Figures from the National Employment Association reveal that 80% of those who accept counteroffers end up leaving within the next 6 months – either because they accepted another offer or were let go. Accepting a counteroffer may sound attractive at the time it is presented. More money in a role you’re already comfortable in? What could be so bad about that?
In the moment, it’s natural to be ecstatic about the digits added onto your salary, causing you to second guess your decision to leave. But before you belt out that you accept their counteroffer, remember the reasons why you wanted to leave in the first place. Review these few pointers as to why you should never take the counteroffer.
1. Your disloyalty won’t be forgotten.
If you accept the counteroffer and stay, chances are you will no longer be in the inner circle at work. A lot of trust is lost with management, and co-workers, that is nearly impossible to earn back. You will always be remembered as disloyal, decreasing your future chances of a promotion. If the company didn’t immediately start looking to replace you with a more dependable candidate, you could be the first to go if cuts need to be made down the line since you once proved to be untrustworthy.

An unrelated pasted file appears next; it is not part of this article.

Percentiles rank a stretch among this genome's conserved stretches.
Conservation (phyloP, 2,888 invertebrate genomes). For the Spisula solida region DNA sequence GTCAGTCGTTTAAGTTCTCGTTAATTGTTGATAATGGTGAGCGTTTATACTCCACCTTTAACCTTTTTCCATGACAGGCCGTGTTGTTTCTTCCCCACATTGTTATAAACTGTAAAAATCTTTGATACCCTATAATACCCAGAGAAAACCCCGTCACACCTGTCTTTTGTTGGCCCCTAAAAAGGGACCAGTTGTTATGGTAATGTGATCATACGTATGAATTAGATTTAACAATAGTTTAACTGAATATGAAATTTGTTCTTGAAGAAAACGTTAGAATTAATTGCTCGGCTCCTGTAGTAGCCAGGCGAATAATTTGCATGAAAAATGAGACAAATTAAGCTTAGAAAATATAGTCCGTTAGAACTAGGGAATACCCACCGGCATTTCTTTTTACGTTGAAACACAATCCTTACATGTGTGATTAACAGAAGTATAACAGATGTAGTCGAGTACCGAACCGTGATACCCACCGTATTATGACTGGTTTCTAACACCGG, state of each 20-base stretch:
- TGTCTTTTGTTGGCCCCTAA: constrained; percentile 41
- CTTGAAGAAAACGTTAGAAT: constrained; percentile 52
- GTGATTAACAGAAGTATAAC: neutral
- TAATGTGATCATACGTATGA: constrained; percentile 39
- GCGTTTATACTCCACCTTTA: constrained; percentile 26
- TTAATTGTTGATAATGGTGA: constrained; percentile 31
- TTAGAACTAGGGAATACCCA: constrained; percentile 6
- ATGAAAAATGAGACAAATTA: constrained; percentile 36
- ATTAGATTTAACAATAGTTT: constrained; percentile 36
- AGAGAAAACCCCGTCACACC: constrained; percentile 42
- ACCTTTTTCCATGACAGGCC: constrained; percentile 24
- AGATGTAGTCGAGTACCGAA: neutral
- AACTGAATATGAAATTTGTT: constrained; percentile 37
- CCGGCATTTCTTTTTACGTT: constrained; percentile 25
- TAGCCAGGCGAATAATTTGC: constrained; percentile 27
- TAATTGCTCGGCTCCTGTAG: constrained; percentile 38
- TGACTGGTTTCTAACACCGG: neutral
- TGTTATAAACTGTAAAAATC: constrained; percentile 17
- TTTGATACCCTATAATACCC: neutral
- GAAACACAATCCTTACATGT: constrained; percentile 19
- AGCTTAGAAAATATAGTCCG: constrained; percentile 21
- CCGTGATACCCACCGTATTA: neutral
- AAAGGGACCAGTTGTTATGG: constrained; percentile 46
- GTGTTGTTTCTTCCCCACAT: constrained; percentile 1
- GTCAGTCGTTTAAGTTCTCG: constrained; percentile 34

2. More money doesn’t make other issues disappear.
Of course, everyone always wants to be making more money. However, there are usually deeper issues that cause an employee to start their job search. Whether they are overworked, see problems with upper management, or simply see no way to advance their career within the organization, a salary increase or better benefits will not make these problems disappear. When presented with a counteroffer, think of all of the problems that will still exist the moment you sit back down at your desk.
3. The offer isn’t about you, it’s about them.
The counteroffer barely counts as a raise or promotion, as it took a letter of resignation to receive it. Finding new, talented employees is an incredibly challenging and expensive task. You aren’t being offered more money because the company thinks you’ve earned it, but because it’s an inconvenience for them if you leave. Is this really the type of company you want to stay at?
If you feel underpaid or unappreciated in your current role, talk to your employer first before you decide to seek other opportunities. Give your employer the chance to correct what is making you unhappy. If you cannot come to an agreement before you start job searching, you can feel confident that you are making the right choice moving on if a counteroffer were to arise in the future.
Accepting a counteroffer is almost always a mistake. Never second guess your decision to take on a new challenge. Leave on good terms, remembering not to burn any bridges along the way.